Growth and Profitability Are Keys to Success
Q: Q: How can I make my practice more profitable?
A: Businesses grow and become successful based on the growth of their customers. If you’re blessed with good fortune, you attract clients who grow, need more of your services as well as refer others to you.
This happened in a family business with which I was involved. Our company grew because, first, we had a good product; second, our service was second to none; and third, one buyer for a growing chain of stores liked our products and us — his growth ensured our growth. His reputation was such that others followed his lead as well. Thus, we grew.
Many of today’s large law firms grew in the same way. They provided an excellent product – high quality legal work; they were/are very responsive to their larger clients; and those clients grew both nationally and internationally. Thus, these firms grew based on their clients. A firm doesn’t need a lot of such clients to be very successful.
A management consultant I know publicly acknowledges that his wealth can be tagged to four major clients over the years. As they grew, they provided him with more work. His reputation grew with that. But, he says that he can identify much of his growth to those four major clients.
Lawyers must look for clients who have growth potential. "Commodity" work will not result in high and profitable growth … unless you have a large volume of such work. Highly focused and "high end" work will result in higher revenue and profits. When the work you do is perceived by the client as having high value, you will be able to charge more … even a percentage of the value of the work. This will get you out of time billing and into value billing, where the profits are significantly higher.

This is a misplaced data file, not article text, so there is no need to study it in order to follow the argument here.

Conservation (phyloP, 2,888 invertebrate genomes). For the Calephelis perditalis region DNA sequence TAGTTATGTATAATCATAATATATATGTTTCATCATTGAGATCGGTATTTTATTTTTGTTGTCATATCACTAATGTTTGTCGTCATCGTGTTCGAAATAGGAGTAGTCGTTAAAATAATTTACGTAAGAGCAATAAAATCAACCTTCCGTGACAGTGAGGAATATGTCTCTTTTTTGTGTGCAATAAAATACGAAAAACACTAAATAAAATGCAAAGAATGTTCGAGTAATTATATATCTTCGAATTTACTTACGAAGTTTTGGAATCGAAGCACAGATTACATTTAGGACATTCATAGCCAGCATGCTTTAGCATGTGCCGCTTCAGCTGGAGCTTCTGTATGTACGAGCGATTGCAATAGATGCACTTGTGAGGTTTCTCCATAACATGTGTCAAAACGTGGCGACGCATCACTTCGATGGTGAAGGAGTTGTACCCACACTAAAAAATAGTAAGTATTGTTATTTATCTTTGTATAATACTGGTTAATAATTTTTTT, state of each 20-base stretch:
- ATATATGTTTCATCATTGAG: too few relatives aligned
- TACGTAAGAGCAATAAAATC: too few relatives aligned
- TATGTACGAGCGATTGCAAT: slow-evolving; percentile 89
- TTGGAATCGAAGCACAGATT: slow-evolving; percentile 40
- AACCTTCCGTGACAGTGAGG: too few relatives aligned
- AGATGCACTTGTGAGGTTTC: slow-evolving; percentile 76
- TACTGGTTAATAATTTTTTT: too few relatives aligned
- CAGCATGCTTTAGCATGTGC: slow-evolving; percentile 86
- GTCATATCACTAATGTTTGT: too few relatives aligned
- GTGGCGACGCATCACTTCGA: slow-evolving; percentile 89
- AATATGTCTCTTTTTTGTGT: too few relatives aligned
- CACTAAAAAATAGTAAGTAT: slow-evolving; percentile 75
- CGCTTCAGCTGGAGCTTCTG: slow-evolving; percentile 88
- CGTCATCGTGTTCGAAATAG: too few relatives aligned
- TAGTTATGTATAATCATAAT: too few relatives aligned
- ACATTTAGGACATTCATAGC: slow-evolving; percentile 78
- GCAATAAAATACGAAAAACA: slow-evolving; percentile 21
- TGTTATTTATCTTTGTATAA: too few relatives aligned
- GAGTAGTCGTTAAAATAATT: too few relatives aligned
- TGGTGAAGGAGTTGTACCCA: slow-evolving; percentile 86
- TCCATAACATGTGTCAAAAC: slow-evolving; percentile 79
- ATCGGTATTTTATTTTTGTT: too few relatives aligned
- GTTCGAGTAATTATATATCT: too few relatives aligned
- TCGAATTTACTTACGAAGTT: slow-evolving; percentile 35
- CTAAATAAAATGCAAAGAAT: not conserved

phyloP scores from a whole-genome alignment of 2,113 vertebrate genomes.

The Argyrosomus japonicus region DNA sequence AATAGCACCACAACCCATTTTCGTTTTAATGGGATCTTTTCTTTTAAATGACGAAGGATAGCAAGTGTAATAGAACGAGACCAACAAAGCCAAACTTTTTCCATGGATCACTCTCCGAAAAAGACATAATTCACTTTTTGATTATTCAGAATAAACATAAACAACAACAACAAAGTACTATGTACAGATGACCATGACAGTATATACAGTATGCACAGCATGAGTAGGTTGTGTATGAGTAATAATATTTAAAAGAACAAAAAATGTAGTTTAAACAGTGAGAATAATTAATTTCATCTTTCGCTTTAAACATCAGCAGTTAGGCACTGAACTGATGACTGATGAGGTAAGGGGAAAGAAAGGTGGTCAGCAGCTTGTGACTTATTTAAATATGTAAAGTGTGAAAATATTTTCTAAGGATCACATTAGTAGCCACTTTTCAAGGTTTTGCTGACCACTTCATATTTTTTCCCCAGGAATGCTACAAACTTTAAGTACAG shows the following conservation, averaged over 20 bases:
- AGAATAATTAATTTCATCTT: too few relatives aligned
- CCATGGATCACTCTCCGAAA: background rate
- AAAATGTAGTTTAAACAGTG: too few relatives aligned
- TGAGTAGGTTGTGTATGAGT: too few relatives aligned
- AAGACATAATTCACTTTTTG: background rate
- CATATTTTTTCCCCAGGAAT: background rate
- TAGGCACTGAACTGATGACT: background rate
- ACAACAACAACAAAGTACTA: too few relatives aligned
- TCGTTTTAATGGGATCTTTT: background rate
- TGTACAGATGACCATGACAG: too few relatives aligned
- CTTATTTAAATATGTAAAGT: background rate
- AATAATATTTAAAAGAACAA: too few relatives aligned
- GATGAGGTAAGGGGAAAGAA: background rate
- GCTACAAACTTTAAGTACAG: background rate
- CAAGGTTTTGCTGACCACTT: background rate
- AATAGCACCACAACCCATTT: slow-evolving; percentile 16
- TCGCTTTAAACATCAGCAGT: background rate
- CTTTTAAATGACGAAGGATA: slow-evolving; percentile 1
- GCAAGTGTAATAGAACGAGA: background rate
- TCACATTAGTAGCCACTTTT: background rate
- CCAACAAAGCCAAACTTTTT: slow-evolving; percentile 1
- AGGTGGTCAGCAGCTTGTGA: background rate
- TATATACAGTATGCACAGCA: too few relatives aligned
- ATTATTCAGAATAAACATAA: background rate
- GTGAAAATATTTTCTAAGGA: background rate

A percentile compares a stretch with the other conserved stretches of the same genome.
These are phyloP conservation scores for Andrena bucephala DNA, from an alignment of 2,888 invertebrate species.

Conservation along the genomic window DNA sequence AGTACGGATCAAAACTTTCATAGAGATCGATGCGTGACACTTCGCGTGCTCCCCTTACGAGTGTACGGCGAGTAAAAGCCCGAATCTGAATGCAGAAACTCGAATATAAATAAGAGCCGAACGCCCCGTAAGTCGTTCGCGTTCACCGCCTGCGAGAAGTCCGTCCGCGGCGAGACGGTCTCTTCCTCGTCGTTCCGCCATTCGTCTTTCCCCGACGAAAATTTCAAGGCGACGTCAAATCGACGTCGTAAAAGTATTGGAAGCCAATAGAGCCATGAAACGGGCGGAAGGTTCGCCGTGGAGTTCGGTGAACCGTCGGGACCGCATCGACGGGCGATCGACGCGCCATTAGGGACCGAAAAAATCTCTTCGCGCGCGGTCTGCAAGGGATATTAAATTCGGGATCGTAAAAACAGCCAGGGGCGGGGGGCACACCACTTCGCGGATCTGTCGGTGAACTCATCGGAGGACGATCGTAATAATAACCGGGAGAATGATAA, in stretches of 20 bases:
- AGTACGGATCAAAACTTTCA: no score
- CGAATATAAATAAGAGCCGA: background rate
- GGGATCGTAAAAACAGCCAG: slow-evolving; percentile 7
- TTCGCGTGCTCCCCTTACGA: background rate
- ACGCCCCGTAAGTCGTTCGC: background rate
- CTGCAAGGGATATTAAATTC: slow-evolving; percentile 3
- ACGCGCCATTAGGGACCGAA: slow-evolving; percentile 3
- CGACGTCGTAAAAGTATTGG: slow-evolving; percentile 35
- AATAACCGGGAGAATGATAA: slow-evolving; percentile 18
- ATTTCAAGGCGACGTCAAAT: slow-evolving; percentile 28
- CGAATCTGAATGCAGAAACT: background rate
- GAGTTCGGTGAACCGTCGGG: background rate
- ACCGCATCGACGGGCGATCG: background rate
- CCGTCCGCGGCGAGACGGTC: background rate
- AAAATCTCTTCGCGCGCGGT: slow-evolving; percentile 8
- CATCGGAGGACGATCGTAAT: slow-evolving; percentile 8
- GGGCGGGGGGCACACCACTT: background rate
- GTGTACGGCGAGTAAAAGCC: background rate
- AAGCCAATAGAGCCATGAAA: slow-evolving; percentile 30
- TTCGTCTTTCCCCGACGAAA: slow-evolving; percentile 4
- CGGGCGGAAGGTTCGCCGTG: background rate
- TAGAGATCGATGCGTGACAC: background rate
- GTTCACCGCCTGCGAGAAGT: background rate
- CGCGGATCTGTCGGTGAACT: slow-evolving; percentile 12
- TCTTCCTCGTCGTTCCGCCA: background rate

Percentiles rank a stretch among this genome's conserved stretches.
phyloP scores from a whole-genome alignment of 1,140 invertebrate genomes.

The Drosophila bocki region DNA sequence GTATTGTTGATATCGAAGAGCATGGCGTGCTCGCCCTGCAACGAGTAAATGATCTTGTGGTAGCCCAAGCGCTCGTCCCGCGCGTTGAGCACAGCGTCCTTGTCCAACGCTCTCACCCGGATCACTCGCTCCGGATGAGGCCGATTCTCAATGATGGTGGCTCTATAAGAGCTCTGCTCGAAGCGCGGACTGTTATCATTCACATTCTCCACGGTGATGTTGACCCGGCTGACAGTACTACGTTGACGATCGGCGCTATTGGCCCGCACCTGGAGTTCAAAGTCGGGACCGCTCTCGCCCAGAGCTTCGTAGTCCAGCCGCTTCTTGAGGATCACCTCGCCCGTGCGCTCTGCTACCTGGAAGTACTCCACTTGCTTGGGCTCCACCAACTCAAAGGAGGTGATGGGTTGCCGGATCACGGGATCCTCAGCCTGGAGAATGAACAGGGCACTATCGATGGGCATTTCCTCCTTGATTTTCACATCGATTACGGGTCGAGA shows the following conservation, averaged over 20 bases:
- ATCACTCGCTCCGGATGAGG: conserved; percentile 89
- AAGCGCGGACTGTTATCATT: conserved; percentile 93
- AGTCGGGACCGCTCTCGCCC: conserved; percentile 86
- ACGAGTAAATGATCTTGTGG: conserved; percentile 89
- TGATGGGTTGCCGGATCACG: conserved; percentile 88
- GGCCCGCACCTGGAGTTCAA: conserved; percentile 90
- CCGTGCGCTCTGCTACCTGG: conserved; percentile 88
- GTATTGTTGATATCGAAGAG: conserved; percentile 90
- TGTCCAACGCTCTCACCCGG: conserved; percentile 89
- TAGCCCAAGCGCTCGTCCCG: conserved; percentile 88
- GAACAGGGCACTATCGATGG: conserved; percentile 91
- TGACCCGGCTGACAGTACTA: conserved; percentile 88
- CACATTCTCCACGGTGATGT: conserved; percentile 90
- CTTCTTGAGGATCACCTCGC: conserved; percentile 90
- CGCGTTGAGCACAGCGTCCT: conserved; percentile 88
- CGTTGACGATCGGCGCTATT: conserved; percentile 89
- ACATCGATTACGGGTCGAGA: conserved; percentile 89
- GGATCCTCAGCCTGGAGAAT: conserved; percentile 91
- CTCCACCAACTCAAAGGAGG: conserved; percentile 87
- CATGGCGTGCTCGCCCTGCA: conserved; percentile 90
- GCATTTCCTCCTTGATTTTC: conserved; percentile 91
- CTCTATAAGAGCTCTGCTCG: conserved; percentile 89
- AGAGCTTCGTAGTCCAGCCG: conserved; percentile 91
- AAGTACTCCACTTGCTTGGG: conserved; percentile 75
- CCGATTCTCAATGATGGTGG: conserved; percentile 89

It’s simple Business 101 – but too many law firms ignore the lesson.
Also, monitor your fee structure. Be sure that your fees are consistent with market conditions. Don’t lag behind. Once you lag, it’s difficult to catch up and rarely can be done in one fell swoop. Large increases tend to be rejected, even if justified.
Don’t assume that clients will reject higher fees. Analyze whether your services, skill and experience justify a fee increase. Look at current market conditions and competitive pressures in your geographic and practice areas.
If you believe your strengths and your market justify an increase, choose a time that places the client at the peak of the “satisfaction curve,” after you’ve won a motion or negotiated a favorable deal – even if somewhat before or beyond your normal billing date. There are other ways and times to increase fees.
Those clients who believe your service provide value to them will accept higher fees and remain with you.Tags: Cash Flow - Finances
Categorized in: Cash Flow - Finances